> “Poetry is thoughts that breathe; words that burn” (Thomas Gray)
Why do I need poetry?
Poetry is the language that puts words on the sounds and silences that make up our lives. It is the power to name that which is un-nameable. It is the grace to name something “Mystery” and to take comfort in that.
Why do I need poetry?
Poetry is the force that allows us to speak with fierce honesty about ourselves and the world we live in. It shatters the glass cases we use to contain things like faith, love, hope, and God. Poetry scoffs at our clichés because it knows those are merely our attempts to avoid life as it really is.
Why do I need poetry?
Poetry challenges me to see that the world is made up of more than just myself and my own junk. It dares to set free that which I try to put in a neat box. Poetry calls me to the silence and beckons me to be present in it.
Why do I need poetry?
Because on days when I am consumed with my own busyness, and pretend like I have all of the answers, I need to be reminded that in order to truly live, I stop pretending, slow down, and learn to sit with my own questions. For that is where God will meet us.
It was a hot, June day in South Georgia. The word “hot” doesn’t even seem sufficient. After all, June in South Georgia can bring days when the heat sits on you like a 50 pound backpack.
It was the sort of day when you couldn’t keep water cold for long. But you don’t care because you’d settle for tepid water if it means rehydrating after just a few minutes in the oppressive heat of the day. It was the sort of day when any indoor space became a Promised Land flowing with milk, honey, and air conditioning. On this particularly hot day, the assembly gathered in the convention center, fleeing the heat and anxiously awaiting the start of the next business session.
“Yes, microphone number 1. Do you have a speech for or against the motion on the floor? Please tell us your name and district.”
And then suddenly a sound like the blowing of a violent wind filled the convention center. Some wondered if it was a summer twister – the ones famous for rolling through South Georgia at a moment’s notice on a summer afternoon. But then they saw it – fire. Tongues of fire rested on all who were gathered in that place. All at once clergy and laity alike began to speak in one accord telling of the glory of God. The business of annual conference became a revival where worship and singing sprung forth in true Methodist fashion. And there was no more division between people based on theological stances and worldviews. Friend and foe alike began to praise God and speak of his mighty acts of salvation.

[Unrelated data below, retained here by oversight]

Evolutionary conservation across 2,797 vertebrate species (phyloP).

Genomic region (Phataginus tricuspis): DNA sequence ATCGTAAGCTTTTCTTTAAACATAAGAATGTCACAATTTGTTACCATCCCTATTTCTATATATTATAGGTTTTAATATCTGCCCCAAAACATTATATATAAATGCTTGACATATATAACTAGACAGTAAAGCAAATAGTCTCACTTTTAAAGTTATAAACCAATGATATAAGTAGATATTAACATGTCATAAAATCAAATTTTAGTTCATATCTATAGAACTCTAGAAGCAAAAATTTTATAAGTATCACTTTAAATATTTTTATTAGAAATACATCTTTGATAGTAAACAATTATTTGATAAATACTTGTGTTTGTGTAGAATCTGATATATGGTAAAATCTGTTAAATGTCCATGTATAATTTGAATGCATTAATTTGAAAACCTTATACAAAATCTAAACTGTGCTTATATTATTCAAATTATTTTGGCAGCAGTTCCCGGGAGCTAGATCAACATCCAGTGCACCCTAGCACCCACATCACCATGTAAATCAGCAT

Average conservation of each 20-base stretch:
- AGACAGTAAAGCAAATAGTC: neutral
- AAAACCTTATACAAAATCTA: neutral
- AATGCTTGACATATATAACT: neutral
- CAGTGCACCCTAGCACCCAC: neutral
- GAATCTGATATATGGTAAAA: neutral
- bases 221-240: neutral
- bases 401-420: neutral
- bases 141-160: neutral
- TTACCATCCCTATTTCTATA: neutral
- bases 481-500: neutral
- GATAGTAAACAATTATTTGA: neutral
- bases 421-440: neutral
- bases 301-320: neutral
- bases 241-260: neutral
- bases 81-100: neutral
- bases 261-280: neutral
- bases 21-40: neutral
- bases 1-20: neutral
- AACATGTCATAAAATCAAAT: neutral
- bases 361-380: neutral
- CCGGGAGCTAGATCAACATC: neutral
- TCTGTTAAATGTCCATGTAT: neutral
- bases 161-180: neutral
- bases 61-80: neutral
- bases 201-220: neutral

Onlookers began to ask questions about the absurdity of the scene.
“They must be drunk!” one said.
One of those on the floor of conference responded, “We’re not drunk, we’re Methodists!”
In the midst of the singing and praising someone remembered the words of the prophet Joel:
“In the last days, God says,
I will pour out my Spirit on all people.
Your sons and daughters will prophesy,
your young men will see visions,
your old men will dream dreams.”
What would happen if Annual Conference really transpired like this?
It can be easy to long for dramatic scenes of revival in the midst of what seems like mundane business sessions. We’re United Methodists, and these days we probably feel less evangelical and Spirit-led and more method-oriented and process driven. Sometimes it may feel like we listen to Robert’s Rules more than the Holy Spirit.
I’m still very new to the ministry (this is only my third Annual Conference session as a clergy-person). But I wonder if we don’t miss the forest for the trees in front of us when it comes to preparing for Annual Conference?
Maybe we long for the return of a past that we’ve romanticized so much that we miss the glory of the present and the future unfolding before us? We swear up and down on our grandmother’s grave that the Annual Conference sessions of 40 years ago used to be simpler and more spirit-filled. In an age of church decline it can be hard to see the movement of the Spirit among us.
Maybe we wonder if the mundane business of Annual Conference sessions – the policies, procedures, and Lord knows, Robert’s Rules – doesn’t serve as the perfect distraction from listening to where the winds of the Spirit are blowing.
But what if the Spirit of God is present even (and especially) in the moments when we aren’t expecting it?
What if the Holy Spirit is present in and guiding our talk of budgets and mission and even district realignments?
What if God’s Spirit is leading us even when we dare to talk about radically changing how we function as an Annual Conference?
What if, by the grace of God, we could see the Holy Spirit’s presence in our agendas and budgets, rules and procedures, reports and motions when we least expect it?
I’m looking forward to my third Annual Conference. I’m looking forward to breaking bread with friends and worshipping with the people called Methodist in South Georgia. But even more, I’m looking forward to being a witness to God’s mighty acts in and among us.
We do not orchestrate God’s redemption of the world – we simply look for the signs and participate in it. And we don’t have to wonder whether we should call on the Spirit to move among us – God’s Spirit is already at work in amazing and unexpected ways.
So I guess our prayer as we approach Annual Conference should be something like this: “Lord, give us eyes to see and ears to hear the signs of your mighty presence among us.”
Oh, and don’t be surprised if the cool rush of air you feel on the back of your neck at the Macon Centreplex is not the air conditioning at all. It might just be the quiet rush of the Spirit’s wind reminding you that God is indeed among us.
[This post originally appeared in The South Georgia Advocate on 5/3/13]
I want to tell you about a man who will make you believe God’s grace is real. Some of you may have heard the name Brennan Manning before, others maybe not. He was not as famous as C.S. Lewis although he could write beautiful prose that read as good as fiction much like Lewis. He did not write about 7 ways to grow a church or 10 ways to be happier in your job.